Lao Tzu
My Favorite Holy Man

Lao Tzu wrote that the world results from the interplay of natural forces, not from the acts of one or more supernatural beings. Virtue is prudent, humble action in line with an appreciation of these natural forces. Virtue does not mean obeying the laws of gods or kings.

"Lao" means "Old" and Tzu" means "Master," as in Chuang Tzu and K'ung Fu Tzu (Confucius). What I don't know is whether it is best understood as "Master Old" (with "Old" serving as a name) or as "[the] Old Master."

When I first read the Tao Te Ching ("Book of the Way of Virtue" or something), I didn't get much out of it. Chuang Tzu's writing, however, was a lot more approachable. After reading Chuang Tzu and contemporary writers, I was able to understand Lao Tzu. Lots of original thinkers in history have popularizers that come after them and make their ideas more accessible. Lao Tzu has Chuang Tzu, Socrates has Plato, and Jesus has Paul.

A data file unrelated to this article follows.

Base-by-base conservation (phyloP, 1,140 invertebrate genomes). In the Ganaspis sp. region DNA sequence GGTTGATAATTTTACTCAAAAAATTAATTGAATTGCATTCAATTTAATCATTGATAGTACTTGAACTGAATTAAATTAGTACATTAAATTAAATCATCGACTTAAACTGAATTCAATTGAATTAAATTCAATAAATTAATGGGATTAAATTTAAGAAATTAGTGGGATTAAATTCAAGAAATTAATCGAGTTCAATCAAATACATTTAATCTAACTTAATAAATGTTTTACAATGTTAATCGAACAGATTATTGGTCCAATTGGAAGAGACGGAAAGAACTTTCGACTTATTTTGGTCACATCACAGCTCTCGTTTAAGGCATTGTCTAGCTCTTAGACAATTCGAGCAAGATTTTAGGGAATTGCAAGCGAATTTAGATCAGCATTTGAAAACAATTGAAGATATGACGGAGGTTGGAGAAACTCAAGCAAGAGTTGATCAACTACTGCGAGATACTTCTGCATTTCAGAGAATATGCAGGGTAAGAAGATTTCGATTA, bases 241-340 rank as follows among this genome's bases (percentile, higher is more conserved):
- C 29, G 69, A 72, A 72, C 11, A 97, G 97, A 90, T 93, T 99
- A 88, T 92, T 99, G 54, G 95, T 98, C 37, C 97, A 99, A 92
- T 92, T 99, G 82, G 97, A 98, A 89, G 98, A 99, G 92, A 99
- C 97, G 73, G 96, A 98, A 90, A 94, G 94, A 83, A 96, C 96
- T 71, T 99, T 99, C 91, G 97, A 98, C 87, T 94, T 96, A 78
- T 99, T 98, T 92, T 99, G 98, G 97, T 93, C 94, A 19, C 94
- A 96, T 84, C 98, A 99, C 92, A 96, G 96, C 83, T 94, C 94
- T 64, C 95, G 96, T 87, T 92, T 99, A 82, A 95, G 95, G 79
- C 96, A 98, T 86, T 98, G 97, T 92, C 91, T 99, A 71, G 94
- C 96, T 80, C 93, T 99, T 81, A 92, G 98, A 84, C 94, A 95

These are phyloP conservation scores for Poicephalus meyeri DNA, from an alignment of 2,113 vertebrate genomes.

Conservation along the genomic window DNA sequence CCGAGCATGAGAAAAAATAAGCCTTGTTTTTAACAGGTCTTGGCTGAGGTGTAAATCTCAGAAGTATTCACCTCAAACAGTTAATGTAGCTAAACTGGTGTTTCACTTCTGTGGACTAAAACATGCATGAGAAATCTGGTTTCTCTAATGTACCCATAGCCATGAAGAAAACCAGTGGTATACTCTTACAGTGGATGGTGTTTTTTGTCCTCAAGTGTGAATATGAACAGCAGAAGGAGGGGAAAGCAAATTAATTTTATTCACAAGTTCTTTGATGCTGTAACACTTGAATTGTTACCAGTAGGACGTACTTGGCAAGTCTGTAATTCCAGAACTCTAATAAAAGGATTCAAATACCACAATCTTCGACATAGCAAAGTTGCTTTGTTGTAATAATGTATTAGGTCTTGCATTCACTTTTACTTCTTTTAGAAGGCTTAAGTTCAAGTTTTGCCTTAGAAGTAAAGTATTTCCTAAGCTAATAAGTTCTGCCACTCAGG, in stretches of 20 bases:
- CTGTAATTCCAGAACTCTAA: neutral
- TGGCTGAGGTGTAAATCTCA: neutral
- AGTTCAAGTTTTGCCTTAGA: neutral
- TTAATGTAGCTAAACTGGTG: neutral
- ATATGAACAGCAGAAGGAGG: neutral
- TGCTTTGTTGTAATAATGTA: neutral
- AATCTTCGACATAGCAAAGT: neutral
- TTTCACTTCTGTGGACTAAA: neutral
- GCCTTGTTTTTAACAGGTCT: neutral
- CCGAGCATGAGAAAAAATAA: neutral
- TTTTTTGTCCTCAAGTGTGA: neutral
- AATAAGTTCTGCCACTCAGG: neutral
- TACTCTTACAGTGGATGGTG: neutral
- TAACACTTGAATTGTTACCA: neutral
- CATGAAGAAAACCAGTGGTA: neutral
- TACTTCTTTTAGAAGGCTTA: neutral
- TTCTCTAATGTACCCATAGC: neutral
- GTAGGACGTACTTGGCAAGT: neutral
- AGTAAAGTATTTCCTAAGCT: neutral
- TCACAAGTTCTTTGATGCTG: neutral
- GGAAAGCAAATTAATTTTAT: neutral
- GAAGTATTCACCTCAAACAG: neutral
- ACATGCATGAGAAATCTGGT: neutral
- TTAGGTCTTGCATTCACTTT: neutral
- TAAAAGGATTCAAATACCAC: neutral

December 2001